The Center of Gravity of a World Aflame: The Chinese Regime Is the ‘Focus of Evil in the Modern World’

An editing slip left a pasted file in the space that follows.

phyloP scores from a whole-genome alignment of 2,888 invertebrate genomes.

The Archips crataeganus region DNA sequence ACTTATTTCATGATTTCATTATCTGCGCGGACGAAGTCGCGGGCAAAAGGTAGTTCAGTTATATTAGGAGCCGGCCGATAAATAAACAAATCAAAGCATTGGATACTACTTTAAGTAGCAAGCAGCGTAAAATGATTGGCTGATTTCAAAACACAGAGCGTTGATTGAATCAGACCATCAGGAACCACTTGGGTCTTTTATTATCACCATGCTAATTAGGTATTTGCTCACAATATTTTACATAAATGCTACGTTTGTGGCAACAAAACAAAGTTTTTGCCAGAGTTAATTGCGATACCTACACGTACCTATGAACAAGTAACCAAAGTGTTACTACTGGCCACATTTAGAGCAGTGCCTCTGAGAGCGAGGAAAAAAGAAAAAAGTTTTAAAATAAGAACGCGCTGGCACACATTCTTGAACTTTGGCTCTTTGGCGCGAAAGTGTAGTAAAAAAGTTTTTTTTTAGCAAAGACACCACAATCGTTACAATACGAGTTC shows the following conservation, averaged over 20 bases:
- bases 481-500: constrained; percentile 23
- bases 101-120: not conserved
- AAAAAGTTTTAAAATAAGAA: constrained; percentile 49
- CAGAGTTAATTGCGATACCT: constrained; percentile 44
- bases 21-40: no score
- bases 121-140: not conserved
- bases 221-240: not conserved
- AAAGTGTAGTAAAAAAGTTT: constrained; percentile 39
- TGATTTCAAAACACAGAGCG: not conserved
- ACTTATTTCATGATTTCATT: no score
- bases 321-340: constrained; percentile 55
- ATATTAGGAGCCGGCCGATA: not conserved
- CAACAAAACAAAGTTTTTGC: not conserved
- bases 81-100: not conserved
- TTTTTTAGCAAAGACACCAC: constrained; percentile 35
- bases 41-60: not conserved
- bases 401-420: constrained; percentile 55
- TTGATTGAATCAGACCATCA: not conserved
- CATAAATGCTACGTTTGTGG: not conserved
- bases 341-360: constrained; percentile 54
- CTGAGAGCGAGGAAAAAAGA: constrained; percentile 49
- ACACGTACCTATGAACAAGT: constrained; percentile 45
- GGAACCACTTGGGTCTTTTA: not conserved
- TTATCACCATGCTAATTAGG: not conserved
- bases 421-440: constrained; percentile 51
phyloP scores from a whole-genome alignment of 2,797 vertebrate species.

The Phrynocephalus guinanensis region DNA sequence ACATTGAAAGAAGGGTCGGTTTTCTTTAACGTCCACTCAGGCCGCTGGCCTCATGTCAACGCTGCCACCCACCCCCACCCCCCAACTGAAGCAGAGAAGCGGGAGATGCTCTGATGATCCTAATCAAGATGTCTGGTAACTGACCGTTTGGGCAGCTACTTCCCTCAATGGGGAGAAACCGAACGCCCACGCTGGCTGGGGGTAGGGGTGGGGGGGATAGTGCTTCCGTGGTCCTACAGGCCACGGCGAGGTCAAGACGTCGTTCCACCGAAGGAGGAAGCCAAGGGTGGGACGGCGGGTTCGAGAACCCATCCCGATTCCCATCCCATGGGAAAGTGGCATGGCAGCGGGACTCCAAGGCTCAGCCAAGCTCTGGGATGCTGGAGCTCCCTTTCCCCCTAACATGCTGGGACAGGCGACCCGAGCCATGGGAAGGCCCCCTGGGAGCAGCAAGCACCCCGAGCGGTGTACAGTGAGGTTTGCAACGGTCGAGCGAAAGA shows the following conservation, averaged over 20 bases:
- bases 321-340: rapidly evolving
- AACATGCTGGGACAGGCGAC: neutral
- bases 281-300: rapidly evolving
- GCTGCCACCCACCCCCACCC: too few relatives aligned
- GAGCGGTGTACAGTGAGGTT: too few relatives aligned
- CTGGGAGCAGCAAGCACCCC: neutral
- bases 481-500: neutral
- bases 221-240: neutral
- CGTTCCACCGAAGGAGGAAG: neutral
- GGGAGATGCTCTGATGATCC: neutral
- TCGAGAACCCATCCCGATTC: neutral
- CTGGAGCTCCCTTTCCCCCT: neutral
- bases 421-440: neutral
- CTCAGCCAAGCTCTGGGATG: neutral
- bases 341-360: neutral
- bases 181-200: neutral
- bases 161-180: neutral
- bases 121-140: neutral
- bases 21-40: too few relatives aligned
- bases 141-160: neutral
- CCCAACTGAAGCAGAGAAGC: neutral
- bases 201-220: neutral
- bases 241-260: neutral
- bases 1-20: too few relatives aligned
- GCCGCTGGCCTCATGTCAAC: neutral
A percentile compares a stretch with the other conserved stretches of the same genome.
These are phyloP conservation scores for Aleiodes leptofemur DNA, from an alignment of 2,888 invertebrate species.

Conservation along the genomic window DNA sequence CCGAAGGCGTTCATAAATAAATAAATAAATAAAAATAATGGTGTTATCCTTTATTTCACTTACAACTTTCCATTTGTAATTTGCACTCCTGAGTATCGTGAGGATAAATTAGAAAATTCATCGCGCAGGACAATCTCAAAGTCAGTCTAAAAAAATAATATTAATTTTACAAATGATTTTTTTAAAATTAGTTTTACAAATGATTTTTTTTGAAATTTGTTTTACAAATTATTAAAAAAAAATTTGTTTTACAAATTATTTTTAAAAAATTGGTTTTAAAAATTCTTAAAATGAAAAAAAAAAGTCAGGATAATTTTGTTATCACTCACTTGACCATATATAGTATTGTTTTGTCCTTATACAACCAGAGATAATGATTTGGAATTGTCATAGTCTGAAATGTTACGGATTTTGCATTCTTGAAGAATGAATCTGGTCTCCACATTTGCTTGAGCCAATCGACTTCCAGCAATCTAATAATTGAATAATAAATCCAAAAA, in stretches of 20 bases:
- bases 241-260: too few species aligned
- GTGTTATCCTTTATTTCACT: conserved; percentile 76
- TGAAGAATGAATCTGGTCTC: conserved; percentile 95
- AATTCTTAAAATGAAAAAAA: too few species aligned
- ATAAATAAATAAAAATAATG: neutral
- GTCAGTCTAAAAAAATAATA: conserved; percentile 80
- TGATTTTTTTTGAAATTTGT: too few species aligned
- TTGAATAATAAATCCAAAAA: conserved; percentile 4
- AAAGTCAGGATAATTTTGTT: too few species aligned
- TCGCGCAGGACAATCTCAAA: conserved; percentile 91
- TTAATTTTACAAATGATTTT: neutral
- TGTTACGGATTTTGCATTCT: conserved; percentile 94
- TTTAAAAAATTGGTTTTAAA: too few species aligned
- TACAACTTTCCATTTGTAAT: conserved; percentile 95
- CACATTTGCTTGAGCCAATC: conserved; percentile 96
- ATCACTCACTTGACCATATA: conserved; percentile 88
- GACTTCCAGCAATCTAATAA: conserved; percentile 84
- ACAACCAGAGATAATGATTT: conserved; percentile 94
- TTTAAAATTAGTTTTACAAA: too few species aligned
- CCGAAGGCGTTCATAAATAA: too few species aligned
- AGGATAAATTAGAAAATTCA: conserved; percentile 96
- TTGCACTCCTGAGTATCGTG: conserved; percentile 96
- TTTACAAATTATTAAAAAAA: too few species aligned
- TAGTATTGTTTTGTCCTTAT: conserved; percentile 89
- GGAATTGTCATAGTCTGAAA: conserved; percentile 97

CommentaryA world aflame compels a reflection on strategic priorities. The wars in Europe and the Middle East are brutal struggles and humanitarian disasters that are certain to become even worse.Each war is pregnant with the possibility of escalation to higher levels of conflict and involving more states. At this time when U.S. resources are stressed, and there is a possibility of greater conflict, it is important to keep the U.S. focus on the enemy’s center of gravity.Related Stories10/27/202310/26/2023The head of the snake is the Chinese regime. If that could be eliminated, Iran and its allies would be far lesser threats, and Russia under Vladimir Putin would be as well. To borrow from President Ronald Reagan’s March 8, 1983 “Evil Empire” address to the National Association of Evangelicals in Orlando, where he termed the Soviet Union the “focus of evil in the modern world,” so, too, today is the Chinese regime the focus of evil in the modern world. The center of gravity of these wars is found in the ideology and ambition of the Chinese Communist Party (CCP).A path to its defeat is through offensive political warfare—undermining its chokehold on the Chinese people so that they can overthrow this odious regime and so it can no longer generate and support conflict the world over.Xi Jinping has a sense of inferiority as he constantly informs the Chinese people that they are great under the CCP and yet have always been taken advantage of by Europeans, Manchus, Mongols, Japanese, and Americans.That reveals a great insecurity in Mr. Xi’s and the CCP’s conception of China. Certainly powerful, but not powerful enough, and indeed, not good enough to supplant the West. The Party’s genesis was Lenin; it was nurtured by Stalin and the Comintern, and later supported by the West—first as a balancer to Soviet power and then as a source of manufacturing and investment.Nor does one suspect if Mr. Xi and the CCP truly want China to supplant the West. Were they to do so, it would cause the loss of the prime mover of Hegelian History, the source of technological innovation, scientific advancement, and social dynamism. It would result in the loss of the standards by which to exercise political power, to judge successes, and to provide legitimacy and a teleology for the CCP. It wants the power and legitimacy of the West. But to gain the West’s power and legitimacy, it would have to forfeit communism. Chinese leader Xi Jinping attends the opening of the first session of the 14th National People's Congress at The Great Hall of People in Beijing on March 5, 2023. (Lintao Zhang/Getty Images)Hence, Mr. Xi and the CCP face a logical contradiction. The intellectual tension it creates is clear in Mr. Xi’s and the Party’s utterances. The CCP is communist, and were it to supplant the West, what would occur is one Western ideology supplanting another Western ideology. For China to triumph over the West, it would be necessary for a Han polity anchored on China’s traditional ideology to best the West. That can never happen under the CCP as the Party would not permit another form of government to rule China.Mr. Xi implicitly argues that China under the CCP will always be inferior to the West. Only by abandoning the CCP’s ideology could China, that is, Han civilization, demonstrate superiority over the West. In sum, the Chinese are schizophrenic regarding the West. For 150 years, the Chinese elite were proud of Western ideas, “Mr. Science,” “Mr. Democracy,” earning degrees at Western universities. The Chinese elite want to be Westernized.Mr. Xi cannot square this circle. China under the CCP will not have sufficient confidence to overthrow the West unless the West loses its position through its own actions. To accept communism in China—an amalgam of Marxist, Leninist, Stalinist, and Maoist thought—requires the rejection of China’s political principles of unity, monarchism, avoidance of chaos, and respect for the people as a foundation for China’s polity. A Chinese polity requires the acceptance of the traditional Han polity, imperial rule, and the rejection of imported ideologies and polities based on them. The fact that Mr. Xi as the leader and the Party as a whole embrace both means, they are simultaneously incoherent and profoundly insecure regarding their legitimacy.Mr. Xi’s rule in China has proven that the CCP has no solution to creating a modern and just polity. Grafting a Western import to define and govern China was certain to generate ideological and political incoherence for the Han people. Moreover, the fatal flaw of the Western socialist economy is its inability to mobilize individuals. This flaw cannot be eliminated by adding market mechanisms. Likewise, ideological incoherence and a politically stifling environment are unlikely to produce innovation on a sustainable basis.The generation of chaos due to political malpractice and loss of economic growth also hurts. Of course, as debates about TikTok demonstrate, however belatedly